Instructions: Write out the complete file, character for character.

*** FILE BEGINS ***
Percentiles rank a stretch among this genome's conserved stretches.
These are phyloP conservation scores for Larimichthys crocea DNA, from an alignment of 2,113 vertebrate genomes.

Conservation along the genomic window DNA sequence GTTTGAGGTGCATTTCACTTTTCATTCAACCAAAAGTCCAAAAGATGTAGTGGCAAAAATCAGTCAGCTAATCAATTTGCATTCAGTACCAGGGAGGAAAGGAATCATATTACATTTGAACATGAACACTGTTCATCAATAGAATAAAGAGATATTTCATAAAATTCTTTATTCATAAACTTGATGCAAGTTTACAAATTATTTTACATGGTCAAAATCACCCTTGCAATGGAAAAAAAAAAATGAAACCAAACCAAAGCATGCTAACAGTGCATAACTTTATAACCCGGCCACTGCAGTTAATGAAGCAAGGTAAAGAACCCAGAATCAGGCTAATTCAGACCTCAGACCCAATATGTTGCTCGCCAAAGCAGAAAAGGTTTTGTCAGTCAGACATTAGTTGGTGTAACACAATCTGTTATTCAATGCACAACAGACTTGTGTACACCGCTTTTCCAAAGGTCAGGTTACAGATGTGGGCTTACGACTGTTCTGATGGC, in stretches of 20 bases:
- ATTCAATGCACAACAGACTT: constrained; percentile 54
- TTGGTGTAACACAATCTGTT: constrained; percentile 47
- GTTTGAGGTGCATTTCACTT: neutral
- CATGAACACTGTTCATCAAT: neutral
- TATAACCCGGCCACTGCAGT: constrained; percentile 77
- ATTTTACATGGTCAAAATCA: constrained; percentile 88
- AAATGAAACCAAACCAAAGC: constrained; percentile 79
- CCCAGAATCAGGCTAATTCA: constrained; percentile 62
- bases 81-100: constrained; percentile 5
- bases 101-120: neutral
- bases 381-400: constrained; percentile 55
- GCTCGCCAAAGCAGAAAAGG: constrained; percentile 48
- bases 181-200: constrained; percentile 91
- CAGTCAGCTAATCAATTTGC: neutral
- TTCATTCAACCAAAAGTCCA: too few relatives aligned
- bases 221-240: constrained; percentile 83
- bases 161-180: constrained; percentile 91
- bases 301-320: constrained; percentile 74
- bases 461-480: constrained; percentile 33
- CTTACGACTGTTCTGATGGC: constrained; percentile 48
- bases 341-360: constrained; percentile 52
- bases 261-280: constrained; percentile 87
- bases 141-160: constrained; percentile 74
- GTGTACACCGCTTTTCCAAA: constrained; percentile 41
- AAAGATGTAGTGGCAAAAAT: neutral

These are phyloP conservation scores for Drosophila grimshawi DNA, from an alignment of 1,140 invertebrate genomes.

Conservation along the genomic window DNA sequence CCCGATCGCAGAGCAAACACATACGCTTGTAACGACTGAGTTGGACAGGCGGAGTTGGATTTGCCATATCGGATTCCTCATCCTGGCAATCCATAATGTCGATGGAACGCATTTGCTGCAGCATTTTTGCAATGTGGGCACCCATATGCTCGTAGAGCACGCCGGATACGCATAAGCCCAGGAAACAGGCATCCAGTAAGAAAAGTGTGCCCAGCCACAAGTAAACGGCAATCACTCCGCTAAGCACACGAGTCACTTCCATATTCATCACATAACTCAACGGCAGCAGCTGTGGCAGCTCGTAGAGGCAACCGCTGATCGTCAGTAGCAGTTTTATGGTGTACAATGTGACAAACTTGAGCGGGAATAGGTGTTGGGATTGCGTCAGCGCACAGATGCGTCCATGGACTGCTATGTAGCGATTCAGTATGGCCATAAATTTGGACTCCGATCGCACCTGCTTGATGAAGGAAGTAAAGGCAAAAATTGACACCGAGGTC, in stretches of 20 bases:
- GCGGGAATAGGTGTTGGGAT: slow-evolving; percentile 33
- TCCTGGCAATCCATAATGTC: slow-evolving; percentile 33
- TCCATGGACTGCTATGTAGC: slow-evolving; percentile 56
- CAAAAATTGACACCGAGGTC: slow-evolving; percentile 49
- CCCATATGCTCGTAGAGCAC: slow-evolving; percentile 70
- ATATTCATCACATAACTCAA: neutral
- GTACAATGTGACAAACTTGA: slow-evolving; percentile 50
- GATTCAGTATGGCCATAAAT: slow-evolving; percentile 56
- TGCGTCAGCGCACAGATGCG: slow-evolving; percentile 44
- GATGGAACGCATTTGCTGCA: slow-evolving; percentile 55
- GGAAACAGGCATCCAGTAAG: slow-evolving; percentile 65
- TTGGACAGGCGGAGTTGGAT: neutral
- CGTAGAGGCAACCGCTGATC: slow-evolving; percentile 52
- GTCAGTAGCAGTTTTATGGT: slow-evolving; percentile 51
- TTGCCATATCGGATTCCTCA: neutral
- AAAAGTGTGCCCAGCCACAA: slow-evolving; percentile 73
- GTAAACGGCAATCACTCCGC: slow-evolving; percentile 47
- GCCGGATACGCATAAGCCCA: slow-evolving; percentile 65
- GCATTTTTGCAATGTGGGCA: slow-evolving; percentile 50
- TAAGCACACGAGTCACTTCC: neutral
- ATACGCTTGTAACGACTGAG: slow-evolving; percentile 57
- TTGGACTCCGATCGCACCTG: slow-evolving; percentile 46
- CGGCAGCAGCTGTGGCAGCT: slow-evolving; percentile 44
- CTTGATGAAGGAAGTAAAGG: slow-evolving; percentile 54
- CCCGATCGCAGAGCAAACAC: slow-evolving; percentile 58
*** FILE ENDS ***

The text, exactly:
Percentiles rank a stretch among this genome's conserved stretches.
These are phyloP conservation scores for Larimichthys crocea DNA, from an alignment of 2,113 vertebrate genomes.

Conservation along the genomic window DNA sequence GTTTGAGGTGCATTTCACTTTTCATTCAACCAAAAGTCCAAAAGATGTAGTGGCAAAAATCAGTCAGCTAATCAATTTGCATTCAGTACCAGGGAGGAAAGGAATCATATTACATTTGAACATGAACACTGTTCATCAATAGAATAAAGAGATATTTCATAAAATTCTTTATTCATAAACTTGATGCAAGTTTACAAATTATTTTACATGGTCAAAATCACCCTTGCAATGGAAAAAAAAAAATGAAACCAAACCAAAGCATGCTAACAGTGCATAACTTTATAACCCGGCCACTGCAGTTAATGAAGCAAGGTAAAGAACCCAGAATCAGGCTAATTCAGACCTCAGACCCAATATGTTGCTCGCCAAAGCAGAAAAGGTTTTGTCAGTCAGACATTAGTTGGTGTAACACAATCTGTTATTCAATGCACAACAGACTTGTGTACACCGCTTTTCCAAAGGTCAGGTTACAGATGTGGGCTTACGACTGTTCTGATGGC, in stretches of 20 bases:
- ATTCAATGCACAACAGACTT: constrained; percentile 54
- TTGGTGTAACACAATCTGTT: constrained; percentile 47
- GTTTGAGGTGCATTTCACTT: neutral
- CATGAACACTGTTCATCAAT: neutral
- TATAACCCGGCCACTGCAGT: constrained; percentile 77
- ATTTTACATGGTCAAAATCA: constrained; percentile 88
- AAATGAAACCAAACCAAAGC: constrained; percentile 79
- CCCAGAATCAGGCTAATTCA: constrained; percentile 62
- bases 81-100: constrained; percentile 5
- bases 101-120: neutral
- bases 381-400: constrained; percentile 55
- GCTCGCCAAAGCAGAAAAGG: constrained; percentile 48
- bases 181-200: constrained; percentile 91
- CAGTCAGCTAATCAATTTGC: neutral
- TTCATTCAACCAAAAGTCCA: too few relatives aligned
- bases 221-240: constrained; percentile 83
- bases 161-180: constrained; percentile 91
- bases 301-320: constrained; percentile 74
- bases 461-480: constrained; percentile 33
- CTTACGACTGTTCTGATGGC: constrained; percentile 48
- bases 341-360: constrained; percentile 52
- bases 261-280: constrained; percentile 87
- bases 141-160: constrained; percentile 74
- GTGTACACCGCTTTTCCAAA: constrained; percentile 41
- AAAGATGTAGTGGCAAAAAT: neutral

These are phyloP conservation scores for Drosophila grimshawi DNA, from an alignment of 1,140 invertebrate genomes.

Conservation along the genomic window DNA sequence CCCGATCGCAGAGCAAACACATACGCTTGTAACGACTGAGTTGGACAGGCGGAGTTGGATTTGCCATATCGGATTCCTCATCCTGGCAATCCATAATGTCGATGGAACGCATTTGCTGCAGCATTTTTGCAATGTGGGCACCCATATGCTCGTAGAGCACGCCGGATACGCATAAGCCCAGGAAACAGGCATCCAGTAAGAAAAGTGTGCCCAGCCACAAGTAAACGGCAATCACTCCGCTAAGCACACGAGTCACTTCCATATTCATCACATAACTCAACGGCAGCAGCTGTGGCAGCTCGTAGAGGCAACCGCTGATCGTCAGTAGCAGTTTTATGGTGTACAATGTGACAAACTTGAGCGGGAATAGGTGTTGGGATTGCGTCAGCGCACAGATGCGTCCATGGACTGCTATGTAGCGATTCAGTATGGCCATAAATTTGGACTCCGATCGCACCTGCTTGATGAAGGAAGTAAAGGCAAAAATTGACACCGAGGTC, in stretches of 20 bases:
- GCGGGAATAGGTGTTGGGAT: slow-evolving; percentile 33
- TCCTGGCAATCCATAATGTC: slow-evolving; percentile 33
- TCCATGGACTGCTATGTAGC: slow-evolving; percentile 56
- CAAAAATTGACACCGAGGTC: slow-evolving; percentile 49
- CCCATATGCTCGTAGAGCAC: slow-evolving; percentile 70
- ATATTCATCACATAACTCAA: neutral
- GTACAATGTGACAAACTTGA: slow-evolving; percentile 50
- GATTCAGTATGGCCATAAAT: slow-evolving; percentile 56
- TGCGTCAGCGCACAGATGCG: slow-evolving; percentile 44
- GATGGAACGCATTTGCTGCA: slow-evolving; percentile 55
- GGAAACAGGCATCCAGTAAG: slow-evolving; percentile 65
- TTGGACAGGCGGAGTTGGAT: neutral
- CGTAGAGGCAACCGCTGATC: slow-evolving; percentile 52
- GTCAGTAGCAGTTTTATGGT: slow-evolving; percentile 51
- TTGCCATATCGGATTCCTCA: neutral
- AAAAGTGTGCCCAGCCACAA: slow-evolving; percentile 73
- GTAAACGGCAATCACTCCGC: slow-evolving; percentile 47
- GCCGGATACGCATAAGCCCA: slow-evolving; percentile 65
- GCATTTTTGCAATGTGGGCA: slow-evolving; percentile 50
- TAAGCACACGAGTCACTTCC: neutral
- ATACGCTTGTAACGACTGAG: slow-evolving; percentile 57
- TTGGACTCCGATCGCACCTG: slow-evolving; percentile 46
- CGGCAGCAGCTGTGGCAGCT: slow-evolving; percentile 44
- CTTGATGAAGGAAGTAAAGG: slow-evolving; percentile 54
- CCCGATCGCAGAGCAAACAC: slow-evolving; percentile 58